One day in 1913, a 54-year-old leather dealer named Samuel Collieson took a leap from a second-floor window and landed in what is now our driveway. A Dr. H.P. Makechnie was summoned: He found Collieson beyond medical aid and surmised that the man had suffered from a sudden attack of melancholia.
Knowing that this happened doesn’t scare us off. In an odd way it makes us appreciate our house even more. My wife and I grew up in suburban subdivisions where our families were the first occupants of their houses, so until now, we had no reason to think about people who had lived there before us. Then, a few years ago, we moved to Somerville, just north of Boston, and started looking for our own home. We knew anything we bought would be old, since the housing stock here dates from the late 19th and early 20th centuries. During the search we focused on the numbers, interest rates, asking prices. We focused on architectural charm, or lack thereof: Our eventual find, an 1892 front-gabled Italianate (originally a two-family house but now a single-family), had been stripped of most of its original details, and the clapboards were covered by asbestos-cement shingles. That people had lived here, perhaps many people, wasn’t terribly relevant. The only thing that intrigued us about the previous residents was the possibility that they might have old pictures of the house showing what had been lost.
So we started looking. At the library we leafed through old, annual poll-tax directories that practically disintegrated in our hands. They contained a minimum of details—names, ages, occupations—but the details told stories. There were lots of anachronistic job titles: brass finishers, tinsmiths, brakemen, framemakers. Judging by the number of names, the house must have been a rental in its first decade or so, and it must have been crowded. Only men were listed in the poll-tax directories until 1920, when women earned the vote, but those men must have had wives, and probably children. There could have been a dozen people in the house, where now there were only two. When women finally made the directories—in a segregated list in the back of the book—most described themselves as housewife or housekeeper. One year a woman named Eleanor Collieson listed herself as a welder. I flipped the book shut to remind myself what year we were looking at: 1943. Perfect. Rosie the Riveter lived here.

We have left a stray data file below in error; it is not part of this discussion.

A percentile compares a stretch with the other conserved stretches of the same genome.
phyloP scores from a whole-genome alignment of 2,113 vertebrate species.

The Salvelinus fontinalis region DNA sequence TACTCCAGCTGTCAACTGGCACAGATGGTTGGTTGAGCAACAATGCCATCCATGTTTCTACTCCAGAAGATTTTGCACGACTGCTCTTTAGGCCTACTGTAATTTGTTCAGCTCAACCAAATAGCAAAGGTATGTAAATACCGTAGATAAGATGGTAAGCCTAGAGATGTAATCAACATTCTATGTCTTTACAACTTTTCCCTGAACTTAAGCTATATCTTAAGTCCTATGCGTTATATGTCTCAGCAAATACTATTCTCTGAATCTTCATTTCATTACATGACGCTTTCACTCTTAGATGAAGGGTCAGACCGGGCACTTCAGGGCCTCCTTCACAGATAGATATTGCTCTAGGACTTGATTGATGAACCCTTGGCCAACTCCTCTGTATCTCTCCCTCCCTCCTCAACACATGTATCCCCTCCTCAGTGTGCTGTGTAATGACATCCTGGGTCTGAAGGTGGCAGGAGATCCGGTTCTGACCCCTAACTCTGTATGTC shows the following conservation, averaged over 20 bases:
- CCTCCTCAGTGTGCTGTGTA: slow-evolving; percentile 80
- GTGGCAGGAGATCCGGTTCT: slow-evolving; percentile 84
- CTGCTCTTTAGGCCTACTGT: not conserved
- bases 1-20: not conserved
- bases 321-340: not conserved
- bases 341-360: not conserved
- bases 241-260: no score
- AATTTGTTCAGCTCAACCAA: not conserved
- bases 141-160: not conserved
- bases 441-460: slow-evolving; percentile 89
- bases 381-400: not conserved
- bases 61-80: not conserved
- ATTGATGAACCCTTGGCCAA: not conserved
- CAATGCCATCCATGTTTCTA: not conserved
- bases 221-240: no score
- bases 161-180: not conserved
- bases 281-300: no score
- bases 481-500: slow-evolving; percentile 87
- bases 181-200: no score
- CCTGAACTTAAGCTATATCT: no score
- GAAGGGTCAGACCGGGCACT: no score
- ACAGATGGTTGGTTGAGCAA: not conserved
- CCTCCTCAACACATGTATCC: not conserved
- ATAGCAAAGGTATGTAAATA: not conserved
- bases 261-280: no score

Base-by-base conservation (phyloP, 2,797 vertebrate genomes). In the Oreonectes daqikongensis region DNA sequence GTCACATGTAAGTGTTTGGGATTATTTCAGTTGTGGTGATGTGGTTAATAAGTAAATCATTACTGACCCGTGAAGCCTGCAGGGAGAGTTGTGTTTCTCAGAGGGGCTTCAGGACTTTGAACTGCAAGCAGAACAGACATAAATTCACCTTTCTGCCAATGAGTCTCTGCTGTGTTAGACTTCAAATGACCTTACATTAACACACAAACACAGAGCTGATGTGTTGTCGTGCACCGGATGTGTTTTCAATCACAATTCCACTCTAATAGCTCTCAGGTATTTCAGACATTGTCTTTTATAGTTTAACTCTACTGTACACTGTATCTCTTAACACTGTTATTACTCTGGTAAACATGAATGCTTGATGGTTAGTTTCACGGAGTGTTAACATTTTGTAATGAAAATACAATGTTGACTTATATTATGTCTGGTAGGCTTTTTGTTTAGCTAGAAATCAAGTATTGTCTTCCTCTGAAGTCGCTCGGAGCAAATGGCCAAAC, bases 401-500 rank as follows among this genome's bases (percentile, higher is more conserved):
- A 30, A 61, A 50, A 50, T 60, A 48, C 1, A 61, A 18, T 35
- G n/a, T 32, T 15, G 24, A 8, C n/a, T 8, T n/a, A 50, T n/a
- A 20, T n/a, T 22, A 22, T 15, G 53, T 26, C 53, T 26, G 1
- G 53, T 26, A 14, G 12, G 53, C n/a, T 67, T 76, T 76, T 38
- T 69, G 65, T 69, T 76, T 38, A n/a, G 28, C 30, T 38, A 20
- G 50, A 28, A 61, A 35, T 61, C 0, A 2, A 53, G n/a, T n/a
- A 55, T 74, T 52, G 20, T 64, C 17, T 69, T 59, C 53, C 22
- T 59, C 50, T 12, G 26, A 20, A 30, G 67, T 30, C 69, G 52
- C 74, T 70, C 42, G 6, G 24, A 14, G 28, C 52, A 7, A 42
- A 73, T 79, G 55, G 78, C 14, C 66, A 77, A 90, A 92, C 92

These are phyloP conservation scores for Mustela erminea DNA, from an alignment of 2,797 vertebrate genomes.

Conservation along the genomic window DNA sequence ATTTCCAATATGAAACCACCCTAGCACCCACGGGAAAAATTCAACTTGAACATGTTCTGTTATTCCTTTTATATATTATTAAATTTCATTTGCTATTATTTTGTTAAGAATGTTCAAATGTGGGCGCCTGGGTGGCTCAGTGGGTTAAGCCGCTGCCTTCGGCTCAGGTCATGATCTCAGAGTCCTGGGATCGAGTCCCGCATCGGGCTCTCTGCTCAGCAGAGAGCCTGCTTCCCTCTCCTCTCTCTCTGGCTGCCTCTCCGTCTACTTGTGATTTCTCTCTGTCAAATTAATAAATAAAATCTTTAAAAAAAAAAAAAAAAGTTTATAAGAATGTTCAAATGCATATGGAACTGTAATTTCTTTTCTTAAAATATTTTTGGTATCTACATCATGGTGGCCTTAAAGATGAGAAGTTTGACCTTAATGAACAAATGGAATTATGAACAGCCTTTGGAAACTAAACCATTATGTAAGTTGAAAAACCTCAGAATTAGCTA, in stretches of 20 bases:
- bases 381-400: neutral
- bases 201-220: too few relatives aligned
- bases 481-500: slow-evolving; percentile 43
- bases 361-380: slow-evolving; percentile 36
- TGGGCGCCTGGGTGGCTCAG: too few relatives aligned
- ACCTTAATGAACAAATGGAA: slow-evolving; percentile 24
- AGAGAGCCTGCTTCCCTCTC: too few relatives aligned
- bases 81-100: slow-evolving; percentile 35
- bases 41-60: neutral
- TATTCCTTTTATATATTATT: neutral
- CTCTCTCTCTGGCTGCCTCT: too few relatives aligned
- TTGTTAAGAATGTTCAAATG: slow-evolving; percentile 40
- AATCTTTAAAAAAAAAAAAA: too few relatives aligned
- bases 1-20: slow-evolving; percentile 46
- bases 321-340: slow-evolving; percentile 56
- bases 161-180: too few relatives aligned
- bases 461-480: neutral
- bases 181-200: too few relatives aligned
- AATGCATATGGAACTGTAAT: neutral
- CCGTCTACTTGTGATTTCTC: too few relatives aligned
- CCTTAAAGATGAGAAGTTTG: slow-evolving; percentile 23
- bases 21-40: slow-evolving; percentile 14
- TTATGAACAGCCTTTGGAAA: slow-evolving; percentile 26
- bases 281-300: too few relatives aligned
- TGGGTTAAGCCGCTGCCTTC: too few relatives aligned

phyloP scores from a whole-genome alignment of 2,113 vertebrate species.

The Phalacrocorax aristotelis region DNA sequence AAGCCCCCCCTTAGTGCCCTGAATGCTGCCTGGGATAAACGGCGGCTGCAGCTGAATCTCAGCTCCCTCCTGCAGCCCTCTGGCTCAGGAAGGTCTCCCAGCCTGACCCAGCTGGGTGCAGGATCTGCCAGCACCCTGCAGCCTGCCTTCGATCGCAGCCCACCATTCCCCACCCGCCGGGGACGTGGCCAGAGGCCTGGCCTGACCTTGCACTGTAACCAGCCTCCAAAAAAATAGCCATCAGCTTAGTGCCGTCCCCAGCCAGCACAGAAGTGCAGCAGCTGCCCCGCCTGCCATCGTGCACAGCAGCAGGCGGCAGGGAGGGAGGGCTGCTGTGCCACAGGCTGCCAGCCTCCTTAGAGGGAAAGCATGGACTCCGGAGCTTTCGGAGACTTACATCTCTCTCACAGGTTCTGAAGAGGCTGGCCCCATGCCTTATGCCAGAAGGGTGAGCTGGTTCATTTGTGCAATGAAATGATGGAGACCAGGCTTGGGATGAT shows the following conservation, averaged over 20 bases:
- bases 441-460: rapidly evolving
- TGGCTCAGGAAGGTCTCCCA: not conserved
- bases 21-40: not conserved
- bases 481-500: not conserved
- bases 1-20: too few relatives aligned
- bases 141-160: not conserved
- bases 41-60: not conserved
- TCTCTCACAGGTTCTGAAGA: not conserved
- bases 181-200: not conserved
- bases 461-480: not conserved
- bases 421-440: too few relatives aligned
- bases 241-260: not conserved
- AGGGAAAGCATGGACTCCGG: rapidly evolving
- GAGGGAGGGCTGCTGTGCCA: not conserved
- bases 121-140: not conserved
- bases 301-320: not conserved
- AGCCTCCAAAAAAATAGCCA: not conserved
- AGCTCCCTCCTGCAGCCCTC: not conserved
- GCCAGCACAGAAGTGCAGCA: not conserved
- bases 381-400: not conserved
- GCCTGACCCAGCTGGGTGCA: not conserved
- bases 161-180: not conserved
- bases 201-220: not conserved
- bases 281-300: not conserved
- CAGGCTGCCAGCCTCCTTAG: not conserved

We did a title search at the registry of deeds and began to piece together a story. Samuel Collieson bought the land in 1891, and by 1893, he was living in a house built on the property. In 1910 his adopted son Arthur moved into one of the units with his wife, Blanche. A few years later they had a daughter, Eleanor. In 1939 the family failed to pay the property tax bill, and in 1941 the city seized the property. Arthur died. Blanche and Eleanor must have been desperate. The tax bill had been $98.02. In 1945 the city auctioned off the property. We’ve wondered what became of Eleanor. The young woman who’d been a “welder” now called herself a “solderer,” but the war was over, and the men would soon return to the factories. Did she lose her job as well as her home?
Back at the library we tracked down obituaries. Only one turned up in the index—Samuel Collieson, the original owner, in April 1913. We sifted through the microfilm, assuming it would be one of the little notices in the back of the paper, but when nothing surfaced we went back slowly through the whole day’s paper. There it was, a big bold headline: “Samuel A. Collieson Jumps from Window of His Home and Is Killed.” By 1913, he’d moved next door. The window he jumped from faced our house, and the path where he landed was now our driveway. The article described a “highly esteemed citizen” who had jumped out a first-floor window and had “lamed an ankle.” He then went up to the second floor and jumped again. “For fully six months,” the article read, “Mr. Collieson had been in very poor health, the result of a nervous disease.” He’d been scheduled to leave on a trip to Bermuda with his brother Clarence the day the obituary appeared.
We’ve tried tracking down previous owners, without luck, and we never did find any old pictures. But it doesn’t matter so much. We look at the staircase and wonder how many hands have touched the newel post. We know Samuel, Arthur, Blanche, and Eleanor touched it, probably thousands of times. They weren’t just names in an old book but real people, living their lives. We may own it now, but it feels as much like theirs as ours.
Timothy Maher is slowly accumulating power tools as he also works on his first novel.Published in: Old-House Journal July/August 2004